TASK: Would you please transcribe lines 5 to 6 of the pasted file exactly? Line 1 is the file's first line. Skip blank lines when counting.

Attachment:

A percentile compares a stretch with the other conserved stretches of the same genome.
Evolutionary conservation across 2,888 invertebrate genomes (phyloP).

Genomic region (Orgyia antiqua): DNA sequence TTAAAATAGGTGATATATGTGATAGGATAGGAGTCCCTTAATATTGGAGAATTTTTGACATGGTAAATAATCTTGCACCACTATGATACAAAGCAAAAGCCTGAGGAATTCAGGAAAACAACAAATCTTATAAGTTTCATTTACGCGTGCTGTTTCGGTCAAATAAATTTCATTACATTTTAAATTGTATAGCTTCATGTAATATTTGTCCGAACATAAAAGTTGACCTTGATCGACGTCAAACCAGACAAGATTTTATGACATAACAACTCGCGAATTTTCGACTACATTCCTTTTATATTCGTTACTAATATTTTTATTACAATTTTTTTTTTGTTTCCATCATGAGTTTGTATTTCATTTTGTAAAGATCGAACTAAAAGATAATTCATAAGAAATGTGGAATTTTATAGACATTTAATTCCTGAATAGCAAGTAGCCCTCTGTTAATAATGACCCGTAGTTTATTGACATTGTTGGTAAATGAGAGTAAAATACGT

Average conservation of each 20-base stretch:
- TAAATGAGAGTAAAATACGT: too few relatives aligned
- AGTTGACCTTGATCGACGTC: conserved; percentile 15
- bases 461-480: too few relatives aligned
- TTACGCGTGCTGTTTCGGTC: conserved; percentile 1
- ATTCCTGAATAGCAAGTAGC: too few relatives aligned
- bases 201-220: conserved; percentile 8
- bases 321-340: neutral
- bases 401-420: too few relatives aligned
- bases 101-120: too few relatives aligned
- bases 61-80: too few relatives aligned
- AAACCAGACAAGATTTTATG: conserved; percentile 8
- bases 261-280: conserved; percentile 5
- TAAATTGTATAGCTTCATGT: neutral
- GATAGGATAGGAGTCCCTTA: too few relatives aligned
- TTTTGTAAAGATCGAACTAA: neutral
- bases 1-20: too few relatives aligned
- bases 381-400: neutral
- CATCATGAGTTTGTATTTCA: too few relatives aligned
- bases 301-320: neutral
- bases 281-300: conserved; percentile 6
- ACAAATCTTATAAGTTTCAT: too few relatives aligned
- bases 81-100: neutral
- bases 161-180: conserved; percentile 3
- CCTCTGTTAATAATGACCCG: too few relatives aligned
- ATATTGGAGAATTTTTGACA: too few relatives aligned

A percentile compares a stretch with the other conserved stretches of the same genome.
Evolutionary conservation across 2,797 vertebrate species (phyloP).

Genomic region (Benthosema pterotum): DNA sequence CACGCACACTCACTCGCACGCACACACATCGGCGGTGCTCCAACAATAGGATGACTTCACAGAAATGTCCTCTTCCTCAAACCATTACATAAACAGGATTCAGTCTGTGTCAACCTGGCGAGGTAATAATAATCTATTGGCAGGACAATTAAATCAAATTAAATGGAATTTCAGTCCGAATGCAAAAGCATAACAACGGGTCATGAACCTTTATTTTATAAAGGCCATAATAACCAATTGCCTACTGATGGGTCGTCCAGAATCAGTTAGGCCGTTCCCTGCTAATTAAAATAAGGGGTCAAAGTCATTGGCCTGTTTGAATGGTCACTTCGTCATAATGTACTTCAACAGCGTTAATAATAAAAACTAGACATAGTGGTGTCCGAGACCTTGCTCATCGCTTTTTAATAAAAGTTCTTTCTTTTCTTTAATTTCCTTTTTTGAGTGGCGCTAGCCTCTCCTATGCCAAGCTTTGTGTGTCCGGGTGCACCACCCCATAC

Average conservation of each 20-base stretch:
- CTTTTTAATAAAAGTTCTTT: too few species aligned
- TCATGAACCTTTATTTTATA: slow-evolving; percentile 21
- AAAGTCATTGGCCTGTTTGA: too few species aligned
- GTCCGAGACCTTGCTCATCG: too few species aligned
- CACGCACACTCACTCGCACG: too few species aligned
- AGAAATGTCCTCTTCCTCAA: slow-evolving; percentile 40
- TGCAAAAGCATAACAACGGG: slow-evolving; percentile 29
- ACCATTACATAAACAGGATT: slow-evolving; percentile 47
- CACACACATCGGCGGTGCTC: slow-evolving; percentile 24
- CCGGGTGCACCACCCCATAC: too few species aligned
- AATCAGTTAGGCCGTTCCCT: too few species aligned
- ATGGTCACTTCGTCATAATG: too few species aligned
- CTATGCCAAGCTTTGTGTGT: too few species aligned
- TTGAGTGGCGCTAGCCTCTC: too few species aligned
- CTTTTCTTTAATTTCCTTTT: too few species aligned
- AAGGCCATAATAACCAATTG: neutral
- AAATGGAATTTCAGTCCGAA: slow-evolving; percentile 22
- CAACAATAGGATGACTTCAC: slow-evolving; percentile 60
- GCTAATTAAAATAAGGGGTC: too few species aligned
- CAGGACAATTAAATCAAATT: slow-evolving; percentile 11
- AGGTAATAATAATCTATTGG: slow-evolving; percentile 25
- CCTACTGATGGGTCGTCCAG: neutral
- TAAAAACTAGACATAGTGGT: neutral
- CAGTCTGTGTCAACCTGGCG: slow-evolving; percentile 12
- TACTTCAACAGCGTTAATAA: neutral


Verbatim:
- TAAATGAGAGTAAAATACGT: too few relatives aligned
- AGTTGACCTTGATCGACGTC: conserved; percentile 15